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Tsiyon Messianic Radio Newsletter  - Vol 10.07 -  11/28/6014 TAM  -  02/17/15 AD


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PASSOVER 2015 - Passover is always a blessed time of year, but this year even more so for us here at Tsiyon. We expect to have our building completed by then and will be ready for our members to join us for our Passover celebration! We invite any and all of our Tsiyon members to come and join us for this Passover, RSVP, around April 4th of 2015!  That's coming up soon, so contact us ASAP for information and/or to let us know you would like to come and join us. We have limited capacity, so, if you think you might like to come, please contact us soon from our website, or, if in the USA, call us toll-free at(888) 230-2440.

Why World Conditions Must Get A Lot Worse & How You Can Overcome The Stress.New Tsiyon Video:
"Be Happy In The Last Days"

Picture Right: Graphic from this new video illustrates how YHWH uses stress to bring out the best in His own. Click the picture to view the video from the website.

"Be Happy In The Last Days" - This is the title of our latest full-length video message; recorded for you at Tsiyon Tabernacle of Greater Austin. This deals with the underlying reasons for the growing stress we are all facing, here in these Last Days. It includes some eye-opening graphs and charts showing the roots of the economic instability of these days, as well as indicating why we should expect the economic picture to keep getting worse for the vast majority of people. This truthful picture is not a pretty one, however, we need not be dismayed or unhappy because of it. In fact, the Scriptures tell us how to be happy in the Last Days, despite the growing stress all around us.

Join Us Online - We are currently putting out at least one of these videos each month. This will lead, in a few months, to live online meetings with our Tsiyon members via the internet. Sign up as a member here to join us.

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From Eliyahu

Hello friends,

A religious war is under way. It is the demonically inspired war of radical Islam upon Jews and Christians of every stripe. Surely, Messianic believers fall somewhere under that general category in the minds of the jihadists, should they even care about such distinctions. I've posted about attacks on Jews in earlier newsletters. Today I am posting about the war on Christians in the wake of the brutal beheadings of 21 Coptic Christians by ISIS on a beach in Libya. A video of the whole awful scene was posted by ISIS on Facebook, and I've posted some relevant news articles below. This is the latest example of the ideology of death the jihadists take pride in, and revel in. Apparently, killing defenseless people makes these Islamic cultists feel powerful - a trait they share with their father, satan.

Not withstanding the fact that I have often spoken out about the errors of organized Christianity, and will continue to do so, I feel compelled to pray for all the believers, regardless of affiliation, who are under attack by this threat. It is a traumatic experience, even under more normal circumstances, to face death, or to deal with the death of a loved one. What a horror it must be to lose a loved one to barbarity such as this! Surely, our hearts go out to the families of all the Christian victims who have been and are being slaughtered by jihadists in the name of Allah.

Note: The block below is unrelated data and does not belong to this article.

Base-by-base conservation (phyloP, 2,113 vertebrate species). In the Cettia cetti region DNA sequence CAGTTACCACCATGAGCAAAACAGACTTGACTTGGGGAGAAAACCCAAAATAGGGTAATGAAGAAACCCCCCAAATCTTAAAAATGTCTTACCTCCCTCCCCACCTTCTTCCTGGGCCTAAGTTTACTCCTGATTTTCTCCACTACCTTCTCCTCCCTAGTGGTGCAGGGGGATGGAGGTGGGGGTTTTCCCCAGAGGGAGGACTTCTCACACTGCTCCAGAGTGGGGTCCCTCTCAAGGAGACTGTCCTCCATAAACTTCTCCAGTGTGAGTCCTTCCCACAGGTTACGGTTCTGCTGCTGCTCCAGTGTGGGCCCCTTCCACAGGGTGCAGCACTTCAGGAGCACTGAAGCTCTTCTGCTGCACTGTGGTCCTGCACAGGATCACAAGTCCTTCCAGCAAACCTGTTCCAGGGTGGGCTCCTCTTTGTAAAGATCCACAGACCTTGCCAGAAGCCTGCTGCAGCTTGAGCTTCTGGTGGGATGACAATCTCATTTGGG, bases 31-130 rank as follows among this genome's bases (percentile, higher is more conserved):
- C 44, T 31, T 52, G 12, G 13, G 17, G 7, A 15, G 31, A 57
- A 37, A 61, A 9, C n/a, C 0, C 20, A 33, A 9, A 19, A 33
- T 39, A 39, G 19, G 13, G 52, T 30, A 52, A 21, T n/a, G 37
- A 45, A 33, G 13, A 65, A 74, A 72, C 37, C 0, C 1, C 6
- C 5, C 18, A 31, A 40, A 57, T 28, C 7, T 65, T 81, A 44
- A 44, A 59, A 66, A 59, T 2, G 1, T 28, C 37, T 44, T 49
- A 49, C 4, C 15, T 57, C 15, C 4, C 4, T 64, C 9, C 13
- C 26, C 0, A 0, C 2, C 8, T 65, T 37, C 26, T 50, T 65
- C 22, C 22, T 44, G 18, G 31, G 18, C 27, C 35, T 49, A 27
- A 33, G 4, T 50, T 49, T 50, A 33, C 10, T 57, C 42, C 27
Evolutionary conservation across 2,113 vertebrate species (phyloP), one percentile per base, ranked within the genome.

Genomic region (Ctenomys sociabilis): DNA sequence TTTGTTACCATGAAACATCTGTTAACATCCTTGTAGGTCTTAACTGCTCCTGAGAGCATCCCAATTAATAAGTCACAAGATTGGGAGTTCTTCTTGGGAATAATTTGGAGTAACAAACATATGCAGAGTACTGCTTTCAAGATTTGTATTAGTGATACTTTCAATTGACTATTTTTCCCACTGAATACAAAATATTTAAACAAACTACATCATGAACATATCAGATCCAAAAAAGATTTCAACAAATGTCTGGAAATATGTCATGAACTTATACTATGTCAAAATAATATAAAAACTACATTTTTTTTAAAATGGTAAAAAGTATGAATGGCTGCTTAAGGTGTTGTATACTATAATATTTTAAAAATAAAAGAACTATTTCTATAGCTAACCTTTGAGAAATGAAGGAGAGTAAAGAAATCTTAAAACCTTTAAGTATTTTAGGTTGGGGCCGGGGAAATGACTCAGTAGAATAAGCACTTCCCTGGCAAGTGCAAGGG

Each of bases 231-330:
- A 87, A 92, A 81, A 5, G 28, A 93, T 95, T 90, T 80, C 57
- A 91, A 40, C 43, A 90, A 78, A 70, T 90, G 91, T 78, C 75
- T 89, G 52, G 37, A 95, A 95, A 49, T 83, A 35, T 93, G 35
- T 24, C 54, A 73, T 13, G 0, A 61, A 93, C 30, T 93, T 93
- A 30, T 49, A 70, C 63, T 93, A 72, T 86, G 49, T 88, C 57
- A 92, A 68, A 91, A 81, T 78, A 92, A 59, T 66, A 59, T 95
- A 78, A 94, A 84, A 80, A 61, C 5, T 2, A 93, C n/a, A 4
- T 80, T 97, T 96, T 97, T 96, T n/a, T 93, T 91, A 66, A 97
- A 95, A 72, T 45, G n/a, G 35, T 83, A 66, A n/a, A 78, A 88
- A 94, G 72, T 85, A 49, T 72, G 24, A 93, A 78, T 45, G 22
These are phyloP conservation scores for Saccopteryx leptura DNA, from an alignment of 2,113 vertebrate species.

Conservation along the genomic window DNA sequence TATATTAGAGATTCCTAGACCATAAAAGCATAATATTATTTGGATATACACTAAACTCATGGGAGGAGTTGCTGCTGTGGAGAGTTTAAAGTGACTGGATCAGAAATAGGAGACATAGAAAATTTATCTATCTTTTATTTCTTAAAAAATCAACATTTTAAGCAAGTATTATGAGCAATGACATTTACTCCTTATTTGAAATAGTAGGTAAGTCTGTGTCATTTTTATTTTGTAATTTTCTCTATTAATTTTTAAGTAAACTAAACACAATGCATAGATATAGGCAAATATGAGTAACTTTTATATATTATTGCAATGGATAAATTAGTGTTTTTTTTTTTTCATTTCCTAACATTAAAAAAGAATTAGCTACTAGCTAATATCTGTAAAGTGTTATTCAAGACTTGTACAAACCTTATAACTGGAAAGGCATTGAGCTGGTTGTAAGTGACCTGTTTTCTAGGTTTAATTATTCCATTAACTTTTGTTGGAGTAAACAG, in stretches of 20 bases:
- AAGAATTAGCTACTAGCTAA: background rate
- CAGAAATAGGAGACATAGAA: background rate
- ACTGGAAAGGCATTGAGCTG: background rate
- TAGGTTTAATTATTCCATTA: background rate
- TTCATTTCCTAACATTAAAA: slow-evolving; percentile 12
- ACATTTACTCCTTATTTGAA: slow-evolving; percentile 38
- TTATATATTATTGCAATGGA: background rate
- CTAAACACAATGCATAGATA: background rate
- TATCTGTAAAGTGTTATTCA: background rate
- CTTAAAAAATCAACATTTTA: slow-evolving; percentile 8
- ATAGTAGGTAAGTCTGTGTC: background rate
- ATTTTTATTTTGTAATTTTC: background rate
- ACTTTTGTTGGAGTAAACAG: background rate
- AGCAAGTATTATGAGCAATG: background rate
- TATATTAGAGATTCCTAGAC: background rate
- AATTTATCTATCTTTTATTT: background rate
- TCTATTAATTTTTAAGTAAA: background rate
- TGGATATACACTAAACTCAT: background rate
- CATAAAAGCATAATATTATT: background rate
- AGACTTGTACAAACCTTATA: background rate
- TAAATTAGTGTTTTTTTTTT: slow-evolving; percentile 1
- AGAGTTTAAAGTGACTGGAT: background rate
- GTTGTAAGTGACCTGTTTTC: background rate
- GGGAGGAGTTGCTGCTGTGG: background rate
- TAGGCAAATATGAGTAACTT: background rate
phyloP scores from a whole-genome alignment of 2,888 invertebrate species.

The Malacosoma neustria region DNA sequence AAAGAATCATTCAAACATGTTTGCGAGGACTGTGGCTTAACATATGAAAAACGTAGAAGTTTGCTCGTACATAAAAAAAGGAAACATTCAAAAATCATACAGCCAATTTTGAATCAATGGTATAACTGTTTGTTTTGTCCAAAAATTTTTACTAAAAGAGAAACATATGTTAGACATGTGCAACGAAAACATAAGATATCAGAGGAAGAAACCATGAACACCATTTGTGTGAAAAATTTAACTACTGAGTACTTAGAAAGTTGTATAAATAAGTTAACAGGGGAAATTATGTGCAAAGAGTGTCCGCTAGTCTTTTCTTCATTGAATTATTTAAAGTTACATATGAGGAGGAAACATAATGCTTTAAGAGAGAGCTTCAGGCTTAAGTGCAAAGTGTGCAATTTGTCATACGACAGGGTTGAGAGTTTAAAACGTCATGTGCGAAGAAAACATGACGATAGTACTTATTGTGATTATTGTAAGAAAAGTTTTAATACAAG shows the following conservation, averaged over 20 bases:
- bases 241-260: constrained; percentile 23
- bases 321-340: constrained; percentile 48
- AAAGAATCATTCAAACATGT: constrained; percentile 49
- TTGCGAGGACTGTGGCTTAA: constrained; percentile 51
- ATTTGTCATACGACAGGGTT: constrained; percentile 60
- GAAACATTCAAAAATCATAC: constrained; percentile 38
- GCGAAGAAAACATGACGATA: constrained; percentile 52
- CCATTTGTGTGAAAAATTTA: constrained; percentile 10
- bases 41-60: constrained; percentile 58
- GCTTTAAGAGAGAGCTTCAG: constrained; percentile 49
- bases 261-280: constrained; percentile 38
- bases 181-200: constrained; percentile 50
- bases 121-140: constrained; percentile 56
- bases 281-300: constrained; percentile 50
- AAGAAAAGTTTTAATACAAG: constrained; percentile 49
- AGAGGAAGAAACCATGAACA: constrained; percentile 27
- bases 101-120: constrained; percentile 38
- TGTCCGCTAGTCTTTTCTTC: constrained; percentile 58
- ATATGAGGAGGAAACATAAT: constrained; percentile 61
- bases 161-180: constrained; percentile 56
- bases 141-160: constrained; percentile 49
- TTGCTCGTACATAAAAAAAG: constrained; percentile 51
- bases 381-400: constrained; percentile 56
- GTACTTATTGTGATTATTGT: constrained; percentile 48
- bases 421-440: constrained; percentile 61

Many have been stunned at the rapid spread of this new, more brutal form of jihadism, that has recently crystallized in this movement known as ISIS/ISIL. This was thought at first to be regional, in Iraq and Syria, as part of its so-called Islamic State. Now though, pledges of allegiance are swiftly coming in from jihadist groups in Egypt, Gaza, Jordan, Lebanon, Saudi Arabia, Tunisia, Yemen and now Libya - and who knows where else. Indeed, the whole Mideast is on fire, from this, from civil war, and from the Iranian-led threat to Israel. In these places ancient Jewish and Christian communities that survived the Saracens are now being driven out by Islamic persecution. Some say there will be no Christians in these countries if the present trend continues. Literally millions of Christians and unknown numbers of Jews have already fled in the face of the Islamic onslaught, and many more are seeking safe haven right now.

Pale Horse Rider PostThis may surprise some readers, but I see this mass exodus of Christians and Jews (including converted Muslims) from Muslim lands to be an answer to prayer, which was called for in program #136 posted on our Tsiyon.org website back in 2008 (See left). In that program it was revealed that the pale horse rider of Revelation had been released, and was already moving the Middle East Islamic countries toward a catastrophic war in which untold numbers will be killed. Since then, events in the Middle East have been tracking, as if by an unseen script, toward exactly that fate. As we consider the multiple heinous crimes that radical Islam is heaping up before YHWH, who can deny that such a punishment is not just? That is, except for the righteous who live there. That's why, with that program, I asked all listeners to begin praying for the righteous in the Islamic world to escape, before the judgment falls. Today, in this newsletter, I feel the need to renew that call. Friends, please, pray with me for all of the righteous now dwelling in Islamic countries, that YHWH might quickly move them out of those places, into places of safety for them, before catastrophic judgment falls upon the jihadist enemies of YHWH. Make no mistake, this Islam-shattering war is coming, and it will change everything, everywhere.

Enough about that, now, about our latest Midrash. This too is about Yah's war on His enemies - in this instance enemies within the camp of Israel. This is the story of Korah's faction and how YHWH dealt with it. Don't think this is dead history. This is an example meant for every age of believers, that we not be misled by the silver-tongued apostates who would lead us to the ruin of our faith and our lives. A horrible fate is stored up for all of these sons of rebellion, and this Midrash will make you aware of the threat, and how to avoid it.